Keyboard Shortcuts For Roman Numerals

How to Type Keyboard Shortcuts For Roman Numerals In Windows And Mac

Keyboard Shortcuts For Roman Numerals

Roman numerals – symbols like XIII, IV, MDCXII, etc. – have been around for a long time, and it doesn’t seem like they’re going anywhere anytime soon. But why?

Roman numerals have a special place in professional and academic areas.

Whether it’s to number the pages on their college paper, or to mark the pages on a proposal to a specific board, the writer must use Roman numerals every so often.

And sometimes, writers will have to utilize Roman numerals whenever they compose something on a computer – Windows or Mac.

Therefore, it’s important for people to know how to type Roman numerals on a computer.

Though, typing Roman numerals depends on the following factors:

  • Whether you’re using Microsoft Word, or other similar programs
  • How well you know said programs you’re using, AND
  • The type of computer you have

In fact, typing Roman numerals on Mac is different from how you would do it on a Windows computer.

So, how exactly do you type Roman numerals?

The good news is, you don’t need to be a brainy mastermind to type Roman numerals on a computer.

In reality, typing Roman numerals is pretty easy! It’s clear that you may need to type Roman numerals every so often, depending on what you’re doing on a computer, or what applications you’re using.

While there’s no separated unit for them on the standard computer keyboard, there are still several ways to quickly type Roman numerals on there – with keyboard shortcuts.

Today, we’ll explore some of the best keyboard shortcuts you can use to type Roman numerals on a computer, taking into account both Windows and Mac:

Typing Roman Numerals On A Keyboard In Any Application

Whether you use a Windows computer or a Mac, you’ll see that on the keyboards, there are no keys for Roman numerals.

Plus, only a small handful of application developers provide in their products more or less convenient ways to key in Roman numerals; and most programs don’t have special functionality designed for working with the non-positional number system, meaning that users need a certain level of ingenuity to enter Roman numerals if there’s a need for it.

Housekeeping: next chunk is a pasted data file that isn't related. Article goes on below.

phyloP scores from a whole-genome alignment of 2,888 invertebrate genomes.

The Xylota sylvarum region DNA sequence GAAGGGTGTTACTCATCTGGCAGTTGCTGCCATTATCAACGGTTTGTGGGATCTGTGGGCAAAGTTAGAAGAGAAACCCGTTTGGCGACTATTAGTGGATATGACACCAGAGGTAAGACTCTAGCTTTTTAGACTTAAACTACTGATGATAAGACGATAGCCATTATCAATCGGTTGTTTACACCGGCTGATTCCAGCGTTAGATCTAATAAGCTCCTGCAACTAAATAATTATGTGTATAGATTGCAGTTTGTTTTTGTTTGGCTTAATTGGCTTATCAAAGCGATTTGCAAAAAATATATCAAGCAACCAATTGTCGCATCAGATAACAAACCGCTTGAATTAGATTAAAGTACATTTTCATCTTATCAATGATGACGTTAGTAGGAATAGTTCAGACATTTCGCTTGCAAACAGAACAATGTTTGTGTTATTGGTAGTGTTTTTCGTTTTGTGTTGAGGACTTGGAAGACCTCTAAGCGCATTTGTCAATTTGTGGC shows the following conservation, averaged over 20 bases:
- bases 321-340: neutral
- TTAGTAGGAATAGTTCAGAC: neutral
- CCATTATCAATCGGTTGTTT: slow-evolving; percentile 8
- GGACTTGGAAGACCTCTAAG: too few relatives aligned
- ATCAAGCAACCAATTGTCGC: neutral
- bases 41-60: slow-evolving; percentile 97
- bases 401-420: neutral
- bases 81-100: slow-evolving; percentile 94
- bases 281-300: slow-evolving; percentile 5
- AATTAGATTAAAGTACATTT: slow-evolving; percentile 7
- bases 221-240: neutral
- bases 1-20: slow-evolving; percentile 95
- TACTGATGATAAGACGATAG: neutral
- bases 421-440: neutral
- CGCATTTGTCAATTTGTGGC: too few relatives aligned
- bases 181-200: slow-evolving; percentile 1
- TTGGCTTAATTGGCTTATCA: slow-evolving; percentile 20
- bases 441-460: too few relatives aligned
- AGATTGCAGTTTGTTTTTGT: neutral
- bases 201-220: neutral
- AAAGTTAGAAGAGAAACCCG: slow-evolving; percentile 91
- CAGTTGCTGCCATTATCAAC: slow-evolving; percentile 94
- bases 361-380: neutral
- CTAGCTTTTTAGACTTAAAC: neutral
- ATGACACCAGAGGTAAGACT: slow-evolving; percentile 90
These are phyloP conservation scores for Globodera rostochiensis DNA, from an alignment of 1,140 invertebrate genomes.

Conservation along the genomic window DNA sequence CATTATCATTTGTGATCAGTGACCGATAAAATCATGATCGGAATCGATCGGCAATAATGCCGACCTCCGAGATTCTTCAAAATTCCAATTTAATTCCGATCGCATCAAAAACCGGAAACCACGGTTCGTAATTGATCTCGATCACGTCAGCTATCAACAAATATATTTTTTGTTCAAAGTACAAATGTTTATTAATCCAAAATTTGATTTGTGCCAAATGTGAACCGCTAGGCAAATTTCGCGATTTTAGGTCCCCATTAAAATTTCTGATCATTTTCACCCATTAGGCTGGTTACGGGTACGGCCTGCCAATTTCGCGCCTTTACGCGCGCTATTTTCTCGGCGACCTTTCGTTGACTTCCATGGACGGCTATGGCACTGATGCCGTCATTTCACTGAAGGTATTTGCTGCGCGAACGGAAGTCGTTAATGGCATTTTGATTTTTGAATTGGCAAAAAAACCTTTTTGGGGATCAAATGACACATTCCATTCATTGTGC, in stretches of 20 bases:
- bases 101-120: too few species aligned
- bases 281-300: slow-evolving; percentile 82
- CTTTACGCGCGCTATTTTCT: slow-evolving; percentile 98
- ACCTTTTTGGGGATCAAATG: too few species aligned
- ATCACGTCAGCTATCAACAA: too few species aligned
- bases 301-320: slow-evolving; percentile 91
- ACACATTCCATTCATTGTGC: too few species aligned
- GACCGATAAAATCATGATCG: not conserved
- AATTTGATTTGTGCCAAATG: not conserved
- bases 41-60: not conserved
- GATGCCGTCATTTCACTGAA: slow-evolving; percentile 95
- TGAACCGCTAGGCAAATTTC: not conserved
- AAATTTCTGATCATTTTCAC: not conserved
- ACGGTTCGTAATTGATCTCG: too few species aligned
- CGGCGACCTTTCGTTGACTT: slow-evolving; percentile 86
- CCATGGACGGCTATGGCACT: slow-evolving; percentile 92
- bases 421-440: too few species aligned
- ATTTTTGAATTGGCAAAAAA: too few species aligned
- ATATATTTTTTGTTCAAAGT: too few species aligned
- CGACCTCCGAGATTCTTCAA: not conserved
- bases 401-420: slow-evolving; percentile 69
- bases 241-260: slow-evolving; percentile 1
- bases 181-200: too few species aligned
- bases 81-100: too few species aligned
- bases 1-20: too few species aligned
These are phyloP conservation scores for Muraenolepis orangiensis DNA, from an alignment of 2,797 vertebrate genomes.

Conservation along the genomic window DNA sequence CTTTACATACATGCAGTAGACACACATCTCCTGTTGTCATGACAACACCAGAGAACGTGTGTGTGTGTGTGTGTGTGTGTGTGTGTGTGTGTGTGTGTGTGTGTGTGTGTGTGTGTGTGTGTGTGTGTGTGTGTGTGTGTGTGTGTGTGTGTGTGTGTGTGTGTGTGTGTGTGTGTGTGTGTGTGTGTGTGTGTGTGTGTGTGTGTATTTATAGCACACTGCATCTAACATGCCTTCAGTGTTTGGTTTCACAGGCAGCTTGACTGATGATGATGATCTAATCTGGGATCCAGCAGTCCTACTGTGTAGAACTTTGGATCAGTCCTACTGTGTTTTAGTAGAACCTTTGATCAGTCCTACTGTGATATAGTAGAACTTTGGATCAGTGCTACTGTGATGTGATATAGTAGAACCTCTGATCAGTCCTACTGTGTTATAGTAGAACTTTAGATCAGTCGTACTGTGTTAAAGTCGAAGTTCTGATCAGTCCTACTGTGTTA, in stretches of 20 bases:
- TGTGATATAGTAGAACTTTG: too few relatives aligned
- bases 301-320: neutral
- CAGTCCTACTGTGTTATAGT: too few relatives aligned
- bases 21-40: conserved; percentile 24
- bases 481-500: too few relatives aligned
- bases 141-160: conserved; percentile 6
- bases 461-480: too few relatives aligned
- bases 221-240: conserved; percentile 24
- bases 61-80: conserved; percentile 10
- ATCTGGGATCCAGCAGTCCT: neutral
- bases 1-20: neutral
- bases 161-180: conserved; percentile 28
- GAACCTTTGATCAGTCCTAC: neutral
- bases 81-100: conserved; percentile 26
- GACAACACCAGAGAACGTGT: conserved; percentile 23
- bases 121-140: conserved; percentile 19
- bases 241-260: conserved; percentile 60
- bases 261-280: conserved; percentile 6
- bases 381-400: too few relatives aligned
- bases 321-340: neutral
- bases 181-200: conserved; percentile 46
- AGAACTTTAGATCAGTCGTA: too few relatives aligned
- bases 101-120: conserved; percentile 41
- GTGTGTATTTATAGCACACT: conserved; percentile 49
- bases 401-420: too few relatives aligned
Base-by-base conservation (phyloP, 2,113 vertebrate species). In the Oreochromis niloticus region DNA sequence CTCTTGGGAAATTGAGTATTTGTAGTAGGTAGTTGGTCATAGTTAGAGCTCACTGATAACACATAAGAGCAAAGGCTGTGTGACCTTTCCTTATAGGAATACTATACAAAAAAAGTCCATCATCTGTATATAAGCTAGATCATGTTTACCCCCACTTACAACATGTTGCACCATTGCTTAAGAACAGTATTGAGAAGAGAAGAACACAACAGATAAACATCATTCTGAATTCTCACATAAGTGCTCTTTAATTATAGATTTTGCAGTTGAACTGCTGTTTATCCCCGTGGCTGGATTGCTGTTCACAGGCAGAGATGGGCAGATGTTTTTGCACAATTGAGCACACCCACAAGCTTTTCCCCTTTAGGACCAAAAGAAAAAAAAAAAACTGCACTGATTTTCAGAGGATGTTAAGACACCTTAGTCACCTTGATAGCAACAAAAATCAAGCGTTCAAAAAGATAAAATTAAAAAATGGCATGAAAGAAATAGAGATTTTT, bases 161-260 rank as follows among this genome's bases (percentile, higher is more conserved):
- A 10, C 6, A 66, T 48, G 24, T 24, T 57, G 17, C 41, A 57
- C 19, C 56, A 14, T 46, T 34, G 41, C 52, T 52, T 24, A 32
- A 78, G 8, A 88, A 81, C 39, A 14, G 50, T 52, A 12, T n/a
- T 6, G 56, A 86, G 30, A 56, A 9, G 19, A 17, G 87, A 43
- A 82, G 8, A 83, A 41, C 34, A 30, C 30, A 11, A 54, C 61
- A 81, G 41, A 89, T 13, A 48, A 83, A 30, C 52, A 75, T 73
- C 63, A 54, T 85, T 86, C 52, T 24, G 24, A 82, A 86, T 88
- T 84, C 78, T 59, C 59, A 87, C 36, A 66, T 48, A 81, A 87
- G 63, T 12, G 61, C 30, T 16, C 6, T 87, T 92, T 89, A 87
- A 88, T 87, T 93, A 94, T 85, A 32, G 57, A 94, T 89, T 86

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However, that doesn’t mean that users can’t utilize Roman numerals on a computer.

Thanks to the usage of keyboard shortcuts, things like Roman numerals can be implemented with ease on a computer.

Here are some convenient ways to implement Roman numerals whenever you type:

Replacing Roman Numerals With English Letters

First, when you look at a computer – regardless if it’s a Windows or Mace – you’ll see that by default, English is one of the available languages.

UK British English Windows keyboard layout
UK (British) English Keyboard layout

You can quickly switch the keyboard language by:

  • Pressing Alt + Shift or Windows + Space (in case you’re using Windows 10), OR
  • Pressing Option + Control + Space bar to select the next input source in the Input menu, or Control-Space bar to select the previous input source (on Mac)

Also, keep in mind that the English alphabet alone is able to completely eliminate the need for a separate numeric keypad that would be used for Roman numerals, since they can be typed using capital English letters.

The following letters of English alphabet can replace Roman numerals:

  • 1 – I;
  • 5 – V;
  • 10 – X;
  • 50 – L;
  • 100 – C;
  • 500 – D;
  • 1000 – M.

Just collect the biggest Roman numbers that are suitable in a given situation, until you reach the desired number.

ASCII Coding

ASCII is an American encoding table that lists the most popular printable and non-printable characters as digital combinations. And, these codes are used to type in Roman numerals.

The following key combinations are identical to the Roman numerals:

  • ALT+73 – I;
  • ALT+86 – V;
  • ALT+88 – X;
  • ALT+76 – L;
  • ALT+67 – C;
  • ALT+68 – D;
  • ALT+77 – M.

Both Windows and Mac support ASCII codes that are used to enter different symbols.